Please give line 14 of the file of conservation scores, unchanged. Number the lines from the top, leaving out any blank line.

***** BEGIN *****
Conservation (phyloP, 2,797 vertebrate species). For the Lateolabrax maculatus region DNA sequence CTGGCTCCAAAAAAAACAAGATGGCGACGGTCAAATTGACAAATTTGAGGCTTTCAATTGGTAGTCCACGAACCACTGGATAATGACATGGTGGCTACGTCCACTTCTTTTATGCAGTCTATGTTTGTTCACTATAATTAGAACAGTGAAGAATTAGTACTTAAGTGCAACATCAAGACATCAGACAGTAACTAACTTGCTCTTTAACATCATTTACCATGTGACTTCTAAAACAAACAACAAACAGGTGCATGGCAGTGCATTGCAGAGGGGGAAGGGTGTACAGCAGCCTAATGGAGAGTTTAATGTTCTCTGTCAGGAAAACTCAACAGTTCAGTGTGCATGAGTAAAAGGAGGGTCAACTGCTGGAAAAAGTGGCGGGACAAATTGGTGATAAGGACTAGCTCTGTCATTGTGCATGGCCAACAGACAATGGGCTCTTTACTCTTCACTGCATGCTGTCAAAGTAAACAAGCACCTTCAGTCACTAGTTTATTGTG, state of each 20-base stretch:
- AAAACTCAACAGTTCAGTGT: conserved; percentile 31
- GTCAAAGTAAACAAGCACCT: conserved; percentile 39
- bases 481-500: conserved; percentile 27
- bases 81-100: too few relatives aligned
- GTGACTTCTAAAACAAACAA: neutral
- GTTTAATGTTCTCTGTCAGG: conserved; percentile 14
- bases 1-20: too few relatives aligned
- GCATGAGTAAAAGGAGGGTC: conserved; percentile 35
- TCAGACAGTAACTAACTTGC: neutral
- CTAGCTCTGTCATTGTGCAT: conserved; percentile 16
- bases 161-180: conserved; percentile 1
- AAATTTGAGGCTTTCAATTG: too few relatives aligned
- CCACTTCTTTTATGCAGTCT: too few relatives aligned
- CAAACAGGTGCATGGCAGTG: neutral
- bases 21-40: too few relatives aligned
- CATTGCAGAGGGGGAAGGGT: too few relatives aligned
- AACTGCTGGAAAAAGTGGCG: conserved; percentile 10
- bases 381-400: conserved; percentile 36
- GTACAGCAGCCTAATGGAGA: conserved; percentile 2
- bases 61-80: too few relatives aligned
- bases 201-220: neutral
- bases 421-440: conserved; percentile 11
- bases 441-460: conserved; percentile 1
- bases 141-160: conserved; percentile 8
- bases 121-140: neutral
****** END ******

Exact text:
- CCACTTCTTTTATGCAGTCT: too few relatives aligned